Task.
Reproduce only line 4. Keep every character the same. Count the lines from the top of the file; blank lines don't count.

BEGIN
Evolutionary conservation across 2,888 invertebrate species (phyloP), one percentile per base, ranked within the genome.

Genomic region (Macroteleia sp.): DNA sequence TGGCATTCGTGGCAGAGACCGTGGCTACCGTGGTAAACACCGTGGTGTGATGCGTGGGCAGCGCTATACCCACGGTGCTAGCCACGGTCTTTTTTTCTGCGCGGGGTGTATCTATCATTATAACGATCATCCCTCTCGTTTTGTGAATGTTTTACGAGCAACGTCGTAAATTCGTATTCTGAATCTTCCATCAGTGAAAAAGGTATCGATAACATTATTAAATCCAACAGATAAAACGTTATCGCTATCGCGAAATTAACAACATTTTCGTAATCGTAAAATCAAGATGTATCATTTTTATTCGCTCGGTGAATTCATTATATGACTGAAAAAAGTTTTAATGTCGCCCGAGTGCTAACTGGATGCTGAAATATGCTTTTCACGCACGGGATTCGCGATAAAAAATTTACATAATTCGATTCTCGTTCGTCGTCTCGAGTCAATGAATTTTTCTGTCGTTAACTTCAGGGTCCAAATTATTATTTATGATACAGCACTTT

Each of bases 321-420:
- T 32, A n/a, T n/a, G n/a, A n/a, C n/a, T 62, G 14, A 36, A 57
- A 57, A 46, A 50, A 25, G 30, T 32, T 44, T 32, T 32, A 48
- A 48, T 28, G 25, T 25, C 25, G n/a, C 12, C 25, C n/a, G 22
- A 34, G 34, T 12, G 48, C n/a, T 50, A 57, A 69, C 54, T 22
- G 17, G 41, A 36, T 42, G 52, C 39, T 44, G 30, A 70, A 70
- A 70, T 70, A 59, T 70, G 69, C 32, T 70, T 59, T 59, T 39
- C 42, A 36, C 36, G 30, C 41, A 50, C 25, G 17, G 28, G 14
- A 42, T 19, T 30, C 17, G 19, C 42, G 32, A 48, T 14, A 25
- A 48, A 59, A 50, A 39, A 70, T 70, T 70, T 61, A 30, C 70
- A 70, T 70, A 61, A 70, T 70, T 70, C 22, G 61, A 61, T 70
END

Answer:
- T 32, A n/a, T n/a, G n/a, A n/a, C n/a, T 62, G 14, A 36, A 57